Bereavement damages incompatible with ECHR

The Court of Appeal has recently recognised that cohabitees as well as married couples (widow/widower) and civil partners have a right to bereavement damages (Smith v Lancashire Teaching Hospitals NHS Foundation Trust 2017).

The case highlights that the death of an unmarried partner due to negligence should be compensated in the same way as losing a spouse or civil partner. The decision fundamentally changes the law for cohabiting couples and redresses the balance in favour of those bereaved by negligence.

The case looked at the Fatal Accidents Act 1976, (FAA 1976) which provides for a bereavement payment. The widow argued that the Act was in breach of Articles 8 and 14 of the European Convention on Human Rights (ECHR) because it affected the claimant’s right to respect for family life and discriminated against her because of her non-married status.

The case went to the Court of Appeal which declared that section 1A of the FAA 1976 was incompatible with Article 14 in conjunction with Article 8 because it excluded people who had lived together for over 2 years.

The case shows that the Court of Appeal is not afraid, in appropriate circumstances, to declare that English legislation contravenes the ECHR. The Law Commission had previously recommended that cohabiting couples should be eligible for bereavement damages.

The percentage of unmarried couples is ever increasing. Having to tell a client who has been bereaved that the law doesn’t recognise the status of their relationship and they have no right to the bereavement award is very hard and only adds to their grief. That will now change for those who have been living together for at least two years.

This judgment has fundamentally changed the law and shows that the courts are reflecting 21st century society by continuing to accept and extend the rights of unmarried couples.

However, the bereavement award of £12,980 is woefully insufficient in terms of compensating for the loss of a loved one. Further reform is anticipated as to the amount awarded for bereavement damages in the future. At least now the categories of those able to claim has been extended which is some compensation at least.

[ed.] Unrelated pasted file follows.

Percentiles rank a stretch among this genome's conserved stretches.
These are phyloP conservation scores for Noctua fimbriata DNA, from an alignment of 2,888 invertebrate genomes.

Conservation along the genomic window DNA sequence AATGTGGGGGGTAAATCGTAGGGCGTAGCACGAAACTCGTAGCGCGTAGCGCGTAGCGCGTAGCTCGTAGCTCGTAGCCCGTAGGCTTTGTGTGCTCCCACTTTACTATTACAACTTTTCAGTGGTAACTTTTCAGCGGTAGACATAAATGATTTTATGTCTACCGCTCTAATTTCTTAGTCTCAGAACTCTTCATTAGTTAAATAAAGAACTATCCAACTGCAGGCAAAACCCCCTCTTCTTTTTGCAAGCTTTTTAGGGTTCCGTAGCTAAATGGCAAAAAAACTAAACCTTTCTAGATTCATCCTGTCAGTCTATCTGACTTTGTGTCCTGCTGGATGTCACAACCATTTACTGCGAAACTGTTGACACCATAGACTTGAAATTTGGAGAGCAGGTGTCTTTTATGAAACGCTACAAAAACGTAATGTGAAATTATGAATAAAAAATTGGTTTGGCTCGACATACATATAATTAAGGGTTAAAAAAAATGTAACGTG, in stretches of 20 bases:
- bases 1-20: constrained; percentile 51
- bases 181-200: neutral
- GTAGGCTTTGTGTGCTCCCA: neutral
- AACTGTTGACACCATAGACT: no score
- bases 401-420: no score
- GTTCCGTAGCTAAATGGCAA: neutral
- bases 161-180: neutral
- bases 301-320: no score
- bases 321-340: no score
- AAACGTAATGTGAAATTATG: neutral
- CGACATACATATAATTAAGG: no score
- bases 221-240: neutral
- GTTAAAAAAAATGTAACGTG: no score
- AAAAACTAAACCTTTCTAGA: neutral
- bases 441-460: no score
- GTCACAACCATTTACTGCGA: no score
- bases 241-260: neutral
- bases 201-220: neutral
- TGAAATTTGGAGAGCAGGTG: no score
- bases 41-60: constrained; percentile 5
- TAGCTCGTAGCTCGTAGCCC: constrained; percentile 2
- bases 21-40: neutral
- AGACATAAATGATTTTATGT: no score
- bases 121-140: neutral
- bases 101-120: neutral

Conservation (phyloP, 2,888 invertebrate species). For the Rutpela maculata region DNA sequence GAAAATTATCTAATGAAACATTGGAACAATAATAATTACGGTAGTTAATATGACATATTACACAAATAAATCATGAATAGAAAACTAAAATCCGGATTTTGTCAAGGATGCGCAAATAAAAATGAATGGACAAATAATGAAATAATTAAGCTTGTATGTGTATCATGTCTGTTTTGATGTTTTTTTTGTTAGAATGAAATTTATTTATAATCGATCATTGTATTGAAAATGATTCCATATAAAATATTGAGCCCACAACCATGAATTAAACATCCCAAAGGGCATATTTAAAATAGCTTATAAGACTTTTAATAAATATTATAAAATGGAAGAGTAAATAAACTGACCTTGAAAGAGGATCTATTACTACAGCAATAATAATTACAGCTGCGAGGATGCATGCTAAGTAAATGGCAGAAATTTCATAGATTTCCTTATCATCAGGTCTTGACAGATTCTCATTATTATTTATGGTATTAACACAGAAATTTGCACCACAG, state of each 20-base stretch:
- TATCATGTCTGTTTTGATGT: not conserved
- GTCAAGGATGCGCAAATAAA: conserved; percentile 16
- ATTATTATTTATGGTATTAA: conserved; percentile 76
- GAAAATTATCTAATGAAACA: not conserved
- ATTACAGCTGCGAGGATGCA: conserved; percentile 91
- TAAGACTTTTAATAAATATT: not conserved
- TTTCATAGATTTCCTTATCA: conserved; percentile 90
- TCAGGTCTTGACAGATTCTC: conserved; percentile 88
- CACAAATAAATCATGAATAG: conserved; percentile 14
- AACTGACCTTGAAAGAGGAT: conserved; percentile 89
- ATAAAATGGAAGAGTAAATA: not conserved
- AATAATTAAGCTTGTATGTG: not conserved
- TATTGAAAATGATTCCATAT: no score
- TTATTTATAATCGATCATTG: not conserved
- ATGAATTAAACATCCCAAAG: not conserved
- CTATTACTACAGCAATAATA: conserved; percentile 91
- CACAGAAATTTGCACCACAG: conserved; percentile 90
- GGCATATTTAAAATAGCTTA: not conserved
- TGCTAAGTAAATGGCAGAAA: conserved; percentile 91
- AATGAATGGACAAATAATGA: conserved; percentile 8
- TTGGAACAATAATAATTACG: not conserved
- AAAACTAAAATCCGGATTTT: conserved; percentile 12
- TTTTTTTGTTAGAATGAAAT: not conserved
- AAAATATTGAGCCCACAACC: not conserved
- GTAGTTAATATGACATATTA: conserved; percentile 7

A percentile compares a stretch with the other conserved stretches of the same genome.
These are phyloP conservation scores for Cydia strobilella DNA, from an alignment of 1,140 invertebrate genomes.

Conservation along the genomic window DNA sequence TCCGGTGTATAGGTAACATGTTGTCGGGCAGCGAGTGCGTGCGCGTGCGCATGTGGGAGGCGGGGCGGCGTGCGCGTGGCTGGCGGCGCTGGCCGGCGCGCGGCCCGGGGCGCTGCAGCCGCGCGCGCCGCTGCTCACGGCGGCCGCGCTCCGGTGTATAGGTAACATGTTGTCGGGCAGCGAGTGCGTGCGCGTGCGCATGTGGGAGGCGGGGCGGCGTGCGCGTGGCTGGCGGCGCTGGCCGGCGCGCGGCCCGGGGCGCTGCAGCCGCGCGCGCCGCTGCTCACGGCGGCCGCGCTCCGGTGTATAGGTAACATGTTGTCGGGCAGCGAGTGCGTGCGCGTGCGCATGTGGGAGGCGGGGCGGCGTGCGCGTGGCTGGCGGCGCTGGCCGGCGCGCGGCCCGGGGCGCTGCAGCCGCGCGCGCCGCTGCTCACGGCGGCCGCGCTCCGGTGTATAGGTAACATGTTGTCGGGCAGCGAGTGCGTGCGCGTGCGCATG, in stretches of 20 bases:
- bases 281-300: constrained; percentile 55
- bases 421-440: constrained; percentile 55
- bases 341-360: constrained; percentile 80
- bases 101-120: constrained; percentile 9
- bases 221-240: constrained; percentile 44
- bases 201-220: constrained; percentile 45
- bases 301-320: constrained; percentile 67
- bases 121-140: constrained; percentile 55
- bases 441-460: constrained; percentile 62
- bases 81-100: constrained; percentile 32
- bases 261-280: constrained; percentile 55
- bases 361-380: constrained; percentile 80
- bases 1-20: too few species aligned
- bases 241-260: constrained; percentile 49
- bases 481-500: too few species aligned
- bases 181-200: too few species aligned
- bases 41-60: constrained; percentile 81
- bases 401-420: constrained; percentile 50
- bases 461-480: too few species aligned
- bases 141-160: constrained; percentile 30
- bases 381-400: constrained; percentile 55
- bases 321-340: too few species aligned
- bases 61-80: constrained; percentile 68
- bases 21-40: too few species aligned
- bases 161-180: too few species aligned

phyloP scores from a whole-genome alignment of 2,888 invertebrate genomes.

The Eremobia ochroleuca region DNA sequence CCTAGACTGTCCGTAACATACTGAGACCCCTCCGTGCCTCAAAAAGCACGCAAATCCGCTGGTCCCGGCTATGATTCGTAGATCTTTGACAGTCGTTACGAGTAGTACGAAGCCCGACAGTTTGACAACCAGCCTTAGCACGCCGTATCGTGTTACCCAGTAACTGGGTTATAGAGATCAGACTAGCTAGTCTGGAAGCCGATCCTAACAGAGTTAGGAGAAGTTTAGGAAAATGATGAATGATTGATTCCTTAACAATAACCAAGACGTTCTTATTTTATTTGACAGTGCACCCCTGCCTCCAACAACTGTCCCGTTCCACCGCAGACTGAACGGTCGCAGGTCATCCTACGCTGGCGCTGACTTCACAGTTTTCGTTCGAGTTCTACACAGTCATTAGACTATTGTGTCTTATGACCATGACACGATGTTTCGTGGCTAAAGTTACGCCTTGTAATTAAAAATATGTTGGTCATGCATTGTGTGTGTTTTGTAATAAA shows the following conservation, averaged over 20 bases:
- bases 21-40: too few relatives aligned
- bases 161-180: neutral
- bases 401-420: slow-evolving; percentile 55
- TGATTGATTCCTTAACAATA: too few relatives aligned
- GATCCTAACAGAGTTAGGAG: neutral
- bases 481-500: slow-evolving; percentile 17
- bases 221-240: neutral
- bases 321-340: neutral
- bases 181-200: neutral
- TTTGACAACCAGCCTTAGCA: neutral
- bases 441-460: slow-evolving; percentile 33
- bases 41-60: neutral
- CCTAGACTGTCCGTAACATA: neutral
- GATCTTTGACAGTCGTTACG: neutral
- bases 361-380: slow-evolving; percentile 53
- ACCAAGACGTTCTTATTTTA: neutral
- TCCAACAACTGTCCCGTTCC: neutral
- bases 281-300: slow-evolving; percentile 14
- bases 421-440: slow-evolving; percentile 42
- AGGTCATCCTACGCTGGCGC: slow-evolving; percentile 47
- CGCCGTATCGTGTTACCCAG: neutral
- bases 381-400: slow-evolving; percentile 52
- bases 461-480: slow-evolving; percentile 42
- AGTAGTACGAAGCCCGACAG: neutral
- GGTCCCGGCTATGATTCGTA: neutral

This is not legal advice; it is intended to provide information of general interest about current legal issues.

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Isabel Bathurst

Associate, Personal Injury and Clinical Negligence

Isabel joined Hart Brown as an Associate in June 2017 after spending five years as Partner at Pierre Thomas and Partners, working on high value...

Associate, Personal Injury and Clinical Negligence

Isabel Bathurst

Isabel joined Hart Brown as an Associate in June 2017 after spending five years as Partner at Pierre Thomas and Partners, working on high value cases with a foreign element including the leading case under Rome II of Syred v PZU and HDI which went to trial in 2015. This claim involved 2 passengers in a vehicle involved in an accident in Poland. However, the claimants lived in England and were able to bring their claim in the English courts but the court applied Polish law to the valuation of the damages awarded to each claimant.

Isabel has experience of both clinical negligence and personal injury claims, particularly catastrophic injury claims involving brain and spinal injuries, and as well as having a Diploma in Advanced Litigation, she is also an APIL Senior Litigator.

Most memorable case?
Syred v PZU and HDI (2015)

First album purchase?
Michael Jackson - Bad

Favourite film?
James Bond films

Favourite travel destination?
Italy

What would you have done if you had not become a lawyer?
I always wanted to be a nurse

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